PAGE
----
(EDITOR’S NOTE: This is the fourth in a series of articles spotlighting participants in the recent “What’s the Big Idea 48-Hour Launch” coordinated by the Knoxville Entrepreneur Center for The Development Corporation of Knox County. The competition was won by Erica Grant with Quantum Lock, and you can read our previous article about her initiative here.)
By Tom Ballard, Chief Alliance Officer, PYA
“I want to help people, so they don’t get hurt like I did,” Mariano Ruiz says of the start-up that he pitched during the recent “What’s the Big Idea 48-Hour Launch” competition.
The native of Mexico and U.S. Marine Corps veteran moved to Knoxville 13 years ago. Ruiz encountered a serious back injury while doing squats.
“I’m still not back to where I was before the accident,” he told us during a recent interview. Knowing well the reality of the long-term effects of workout injuries, Ruiz is committed to helping others avoid a similar fate.
Over the past four years, he has developed seven prototypes of the device he has named and trademarked as the FitCubeTM.
“It is a small, rechargeable fitness gadget measuring one-inch high and one and a half inches wide,” Ruiz says. Magnets attach the device to the barbell an individual is lifting. As noted on the start-up’s webpage, FitCubeTM “collects real-time acceleration, tilt, yawn, and pitch on every individual rep during your workout, and via Bluetooth reports real-time results directly to your smartphone or computer.”
How does that help a person lifting weights?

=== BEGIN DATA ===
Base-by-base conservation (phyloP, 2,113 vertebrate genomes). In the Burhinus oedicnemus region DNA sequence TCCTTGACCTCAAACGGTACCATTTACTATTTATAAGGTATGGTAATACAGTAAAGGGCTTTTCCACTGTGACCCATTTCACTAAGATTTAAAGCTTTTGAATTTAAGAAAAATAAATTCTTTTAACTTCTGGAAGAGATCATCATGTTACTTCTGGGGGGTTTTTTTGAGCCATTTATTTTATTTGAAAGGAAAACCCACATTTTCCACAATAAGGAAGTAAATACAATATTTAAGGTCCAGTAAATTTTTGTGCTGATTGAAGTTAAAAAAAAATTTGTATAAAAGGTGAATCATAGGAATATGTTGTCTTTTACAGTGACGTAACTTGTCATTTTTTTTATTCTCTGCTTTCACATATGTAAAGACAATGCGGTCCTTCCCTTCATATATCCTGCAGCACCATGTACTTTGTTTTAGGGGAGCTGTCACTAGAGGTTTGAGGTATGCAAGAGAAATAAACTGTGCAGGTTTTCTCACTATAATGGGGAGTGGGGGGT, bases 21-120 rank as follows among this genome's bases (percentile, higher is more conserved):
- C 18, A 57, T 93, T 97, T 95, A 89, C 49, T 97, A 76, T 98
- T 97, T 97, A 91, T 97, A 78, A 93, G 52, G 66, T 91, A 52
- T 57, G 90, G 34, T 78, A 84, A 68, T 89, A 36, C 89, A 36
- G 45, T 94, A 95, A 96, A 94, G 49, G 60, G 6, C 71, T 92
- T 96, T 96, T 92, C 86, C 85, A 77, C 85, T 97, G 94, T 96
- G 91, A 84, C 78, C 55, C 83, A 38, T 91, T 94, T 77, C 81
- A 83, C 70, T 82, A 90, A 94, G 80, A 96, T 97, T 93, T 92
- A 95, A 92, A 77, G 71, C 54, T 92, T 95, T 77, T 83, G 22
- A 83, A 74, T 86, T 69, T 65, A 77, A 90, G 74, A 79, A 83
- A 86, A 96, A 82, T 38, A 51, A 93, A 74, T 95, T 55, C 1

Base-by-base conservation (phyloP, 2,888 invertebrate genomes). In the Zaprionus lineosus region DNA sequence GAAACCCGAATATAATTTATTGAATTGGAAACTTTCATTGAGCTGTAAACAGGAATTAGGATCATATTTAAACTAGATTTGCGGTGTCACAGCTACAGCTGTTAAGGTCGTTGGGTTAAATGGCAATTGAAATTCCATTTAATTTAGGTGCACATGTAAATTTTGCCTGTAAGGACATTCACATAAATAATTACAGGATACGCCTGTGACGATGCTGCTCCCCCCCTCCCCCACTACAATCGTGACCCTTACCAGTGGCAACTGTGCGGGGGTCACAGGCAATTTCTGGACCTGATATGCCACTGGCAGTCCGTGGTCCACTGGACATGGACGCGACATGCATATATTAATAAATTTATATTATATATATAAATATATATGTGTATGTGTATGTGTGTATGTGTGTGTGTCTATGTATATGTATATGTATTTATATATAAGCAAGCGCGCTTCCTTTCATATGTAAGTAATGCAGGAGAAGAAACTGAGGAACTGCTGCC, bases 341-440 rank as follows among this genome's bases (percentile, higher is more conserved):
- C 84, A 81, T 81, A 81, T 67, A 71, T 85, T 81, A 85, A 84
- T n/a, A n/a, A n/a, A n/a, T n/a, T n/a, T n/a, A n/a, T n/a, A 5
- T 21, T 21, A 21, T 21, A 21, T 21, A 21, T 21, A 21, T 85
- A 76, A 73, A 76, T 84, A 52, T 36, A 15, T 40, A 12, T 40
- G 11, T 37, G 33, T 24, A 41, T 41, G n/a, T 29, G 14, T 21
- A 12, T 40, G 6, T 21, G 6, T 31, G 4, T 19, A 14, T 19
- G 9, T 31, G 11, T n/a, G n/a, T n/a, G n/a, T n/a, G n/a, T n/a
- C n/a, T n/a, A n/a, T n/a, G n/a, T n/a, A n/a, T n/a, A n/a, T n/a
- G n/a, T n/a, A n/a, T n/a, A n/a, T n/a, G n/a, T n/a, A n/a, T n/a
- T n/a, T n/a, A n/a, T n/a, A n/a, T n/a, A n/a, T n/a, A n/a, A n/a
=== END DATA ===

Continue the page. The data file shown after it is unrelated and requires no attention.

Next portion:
“The FitCubeTM tells you if your posture is incorrect,” Ruiz explains. “If your lift is asymmetrical, the body posture is incorrect, muscles grow uneven but, more importantly, joints, muscles and bones are under abnormal stress that can lead to injuries.”
The device can also track acceleration patterns during a lift, something Ruiz says will help athletes look at previous data and fine-tune their workouts. They can analyze the data and become a better lifter, CrossFitter, Football player, and overall athlete. He’s also working on a calorie counter.
How far along is the initiative?
“The device is pretty well-developed,” Ruiz says, adding that he also has a fully-issued patent. He has self-funded development thus far but needs additional investment to take the next steps. Those dollars would be allocated for an injection mold to manufacture the device, the ability to mass produce the boards that are inside the FitCubeTM, and to improve the mobile device’s applications.
“‘What’s the Big Idea’ was the first time I put the idea out there,” Ruiz says. He praised the mentors with whom he worked during the intense weekend and Jonathan Sexton, Chief Operating Officer of the Knoxville Entrepreneur Center, the organizing group.